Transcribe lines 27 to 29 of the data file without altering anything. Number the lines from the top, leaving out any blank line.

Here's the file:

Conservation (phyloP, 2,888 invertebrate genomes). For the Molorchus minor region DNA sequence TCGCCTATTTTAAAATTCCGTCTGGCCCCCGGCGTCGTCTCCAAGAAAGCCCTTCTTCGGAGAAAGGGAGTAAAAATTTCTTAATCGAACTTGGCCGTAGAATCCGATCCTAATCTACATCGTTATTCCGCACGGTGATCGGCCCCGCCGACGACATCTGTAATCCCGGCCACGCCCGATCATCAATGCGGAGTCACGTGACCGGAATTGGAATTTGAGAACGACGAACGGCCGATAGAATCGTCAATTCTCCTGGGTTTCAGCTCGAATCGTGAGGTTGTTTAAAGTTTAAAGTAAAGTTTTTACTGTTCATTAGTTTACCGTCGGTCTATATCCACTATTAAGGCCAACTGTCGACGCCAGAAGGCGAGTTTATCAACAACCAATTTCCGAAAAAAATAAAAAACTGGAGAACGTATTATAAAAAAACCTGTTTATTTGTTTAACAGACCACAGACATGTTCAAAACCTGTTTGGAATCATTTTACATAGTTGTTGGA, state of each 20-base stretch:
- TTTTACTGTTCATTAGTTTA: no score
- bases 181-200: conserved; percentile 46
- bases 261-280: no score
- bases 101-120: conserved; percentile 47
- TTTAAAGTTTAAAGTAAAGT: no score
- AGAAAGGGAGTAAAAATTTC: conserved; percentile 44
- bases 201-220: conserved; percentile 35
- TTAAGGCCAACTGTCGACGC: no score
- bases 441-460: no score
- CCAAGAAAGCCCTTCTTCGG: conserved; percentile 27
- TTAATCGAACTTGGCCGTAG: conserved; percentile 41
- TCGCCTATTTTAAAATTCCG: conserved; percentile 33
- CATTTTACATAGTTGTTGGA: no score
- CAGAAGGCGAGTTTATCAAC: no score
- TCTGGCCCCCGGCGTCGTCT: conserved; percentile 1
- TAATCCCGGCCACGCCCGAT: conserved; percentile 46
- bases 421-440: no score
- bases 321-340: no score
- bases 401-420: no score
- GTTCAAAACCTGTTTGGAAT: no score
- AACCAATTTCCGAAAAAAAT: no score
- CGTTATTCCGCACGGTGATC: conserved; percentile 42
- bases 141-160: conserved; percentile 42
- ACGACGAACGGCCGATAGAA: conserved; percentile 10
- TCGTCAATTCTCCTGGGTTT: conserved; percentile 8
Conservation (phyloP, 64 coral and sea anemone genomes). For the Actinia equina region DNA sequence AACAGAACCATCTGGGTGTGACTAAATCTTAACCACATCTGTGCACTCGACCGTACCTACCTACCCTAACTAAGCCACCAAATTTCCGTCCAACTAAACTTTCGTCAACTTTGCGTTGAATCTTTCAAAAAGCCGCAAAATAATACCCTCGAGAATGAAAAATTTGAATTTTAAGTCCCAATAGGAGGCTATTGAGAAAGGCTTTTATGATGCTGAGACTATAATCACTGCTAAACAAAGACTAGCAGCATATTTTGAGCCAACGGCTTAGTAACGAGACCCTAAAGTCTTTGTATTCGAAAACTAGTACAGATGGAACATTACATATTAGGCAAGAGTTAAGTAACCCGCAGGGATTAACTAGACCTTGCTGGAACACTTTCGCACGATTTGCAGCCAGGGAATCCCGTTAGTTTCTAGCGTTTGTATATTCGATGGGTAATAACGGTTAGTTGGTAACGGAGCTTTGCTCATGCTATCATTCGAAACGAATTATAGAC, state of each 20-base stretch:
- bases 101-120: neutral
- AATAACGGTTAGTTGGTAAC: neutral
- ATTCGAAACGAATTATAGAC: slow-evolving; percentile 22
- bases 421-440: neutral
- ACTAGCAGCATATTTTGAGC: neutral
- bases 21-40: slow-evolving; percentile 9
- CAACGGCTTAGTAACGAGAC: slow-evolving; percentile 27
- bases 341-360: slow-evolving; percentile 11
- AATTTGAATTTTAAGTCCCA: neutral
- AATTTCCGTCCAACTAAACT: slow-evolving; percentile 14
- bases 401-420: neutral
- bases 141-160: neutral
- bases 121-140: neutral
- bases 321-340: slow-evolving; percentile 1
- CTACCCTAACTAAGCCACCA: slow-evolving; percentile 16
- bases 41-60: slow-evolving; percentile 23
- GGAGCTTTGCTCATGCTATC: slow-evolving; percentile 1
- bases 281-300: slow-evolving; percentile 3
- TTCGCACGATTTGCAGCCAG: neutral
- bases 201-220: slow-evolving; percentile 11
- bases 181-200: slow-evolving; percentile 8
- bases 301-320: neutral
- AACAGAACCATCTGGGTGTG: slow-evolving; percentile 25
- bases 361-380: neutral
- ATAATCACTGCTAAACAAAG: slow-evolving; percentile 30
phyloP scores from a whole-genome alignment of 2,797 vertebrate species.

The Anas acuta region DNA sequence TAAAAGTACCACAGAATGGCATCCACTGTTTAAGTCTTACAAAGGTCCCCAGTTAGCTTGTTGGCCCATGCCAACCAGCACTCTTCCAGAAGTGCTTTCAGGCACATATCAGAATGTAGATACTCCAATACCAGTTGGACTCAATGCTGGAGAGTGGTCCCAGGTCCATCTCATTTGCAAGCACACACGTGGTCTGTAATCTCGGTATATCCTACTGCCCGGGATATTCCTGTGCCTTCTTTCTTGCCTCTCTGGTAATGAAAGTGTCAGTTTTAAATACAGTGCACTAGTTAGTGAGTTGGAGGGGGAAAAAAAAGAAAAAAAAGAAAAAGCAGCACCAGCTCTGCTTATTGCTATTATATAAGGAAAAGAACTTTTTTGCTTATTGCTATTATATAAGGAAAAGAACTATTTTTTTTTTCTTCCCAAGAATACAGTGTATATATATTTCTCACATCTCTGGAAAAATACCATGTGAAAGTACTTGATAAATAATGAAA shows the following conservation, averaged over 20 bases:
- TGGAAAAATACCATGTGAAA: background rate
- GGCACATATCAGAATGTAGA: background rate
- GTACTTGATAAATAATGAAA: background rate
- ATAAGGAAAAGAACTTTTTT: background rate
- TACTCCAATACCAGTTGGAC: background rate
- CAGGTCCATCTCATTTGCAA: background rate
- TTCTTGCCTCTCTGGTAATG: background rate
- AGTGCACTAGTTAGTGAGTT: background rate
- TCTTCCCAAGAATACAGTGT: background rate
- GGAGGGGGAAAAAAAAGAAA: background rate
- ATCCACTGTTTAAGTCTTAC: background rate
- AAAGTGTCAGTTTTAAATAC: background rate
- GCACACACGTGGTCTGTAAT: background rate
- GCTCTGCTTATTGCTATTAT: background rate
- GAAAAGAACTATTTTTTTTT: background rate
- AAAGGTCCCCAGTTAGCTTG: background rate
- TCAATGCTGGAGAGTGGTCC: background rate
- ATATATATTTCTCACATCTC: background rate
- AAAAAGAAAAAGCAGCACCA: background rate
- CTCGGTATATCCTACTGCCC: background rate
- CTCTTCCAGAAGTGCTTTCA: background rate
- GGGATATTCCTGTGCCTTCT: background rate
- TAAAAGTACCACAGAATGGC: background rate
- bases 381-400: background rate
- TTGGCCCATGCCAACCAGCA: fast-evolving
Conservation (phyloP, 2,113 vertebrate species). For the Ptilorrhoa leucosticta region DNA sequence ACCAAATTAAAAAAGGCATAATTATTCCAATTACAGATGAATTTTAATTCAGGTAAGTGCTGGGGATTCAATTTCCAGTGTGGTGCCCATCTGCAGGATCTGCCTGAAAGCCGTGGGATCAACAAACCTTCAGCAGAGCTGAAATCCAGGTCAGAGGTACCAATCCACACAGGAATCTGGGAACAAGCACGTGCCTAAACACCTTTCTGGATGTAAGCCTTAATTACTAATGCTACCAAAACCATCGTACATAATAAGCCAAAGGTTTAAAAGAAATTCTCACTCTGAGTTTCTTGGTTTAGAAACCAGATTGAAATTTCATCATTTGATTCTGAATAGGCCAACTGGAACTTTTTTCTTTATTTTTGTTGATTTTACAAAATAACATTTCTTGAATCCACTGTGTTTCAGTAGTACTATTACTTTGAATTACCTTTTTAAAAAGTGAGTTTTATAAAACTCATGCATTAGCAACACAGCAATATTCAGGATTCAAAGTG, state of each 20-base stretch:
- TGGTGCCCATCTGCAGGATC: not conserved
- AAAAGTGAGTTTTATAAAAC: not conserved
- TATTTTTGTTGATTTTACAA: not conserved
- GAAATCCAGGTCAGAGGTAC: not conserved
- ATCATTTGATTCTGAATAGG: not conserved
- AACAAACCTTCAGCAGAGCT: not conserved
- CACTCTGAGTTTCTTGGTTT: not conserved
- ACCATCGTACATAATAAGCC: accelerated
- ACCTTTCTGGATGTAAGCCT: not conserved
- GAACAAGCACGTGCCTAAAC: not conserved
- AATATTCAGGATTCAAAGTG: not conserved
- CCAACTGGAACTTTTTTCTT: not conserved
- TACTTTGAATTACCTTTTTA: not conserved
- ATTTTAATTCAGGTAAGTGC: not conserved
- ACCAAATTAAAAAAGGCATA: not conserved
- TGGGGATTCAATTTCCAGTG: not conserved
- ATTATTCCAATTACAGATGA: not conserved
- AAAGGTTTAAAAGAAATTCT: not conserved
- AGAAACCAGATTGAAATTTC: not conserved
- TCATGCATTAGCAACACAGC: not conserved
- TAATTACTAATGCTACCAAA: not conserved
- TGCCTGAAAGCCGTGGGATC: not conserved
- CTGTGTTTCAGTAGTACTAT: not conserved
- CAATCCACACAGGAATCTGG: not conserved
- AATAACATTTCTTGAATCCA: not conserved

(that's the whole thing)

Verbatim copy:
Conservation (phyloP, 64 coral and sea anemone genomes). For the Actinia equina region DNA sequence AACAGAACCATCTGGGTGTGACTAAATCTTAACCACATCTGTGCACTCGACCGTACCTACCTACCCTAACTAAGCCACCAAATTTCCGTCCAACTAAACTTTCGTCAACTTTGCGTTGAATCTTTCAAAAAGCCGCAAAATAATACCCTCGAGAATGAAAAATTTGAATTTTAAGTCCCAATAGGAGGCTATTGAGAAAGGCTTTTATGATGCTGAGACTATAATCACTGCTAAACAAAGACTAGCAGCATATTTTGAGCCAACGGCTTAGTAACGAGACCCTAAAGTCTTTGTATTCGAAAACTAGTACAGATGGAACATTACATATTAGGCAAGAGTTAAGTAACCCGCAGGGATTAACTAGACCTTGCTGGAACACTTTCGCACGATTTGCAGCCAGGGAATCCCGTTAGTTTCTAGCGTTTGTATATTCGATGGGTAATAACGGTTAGTTGGTAACGGAGCTTTGCTCATGCTATCATTCGAAACGAATTATAGAC, state of each 20-base stretch:
- bases 101-120: neutral
- AATAACGGTTAGTTGGTAAC: neutral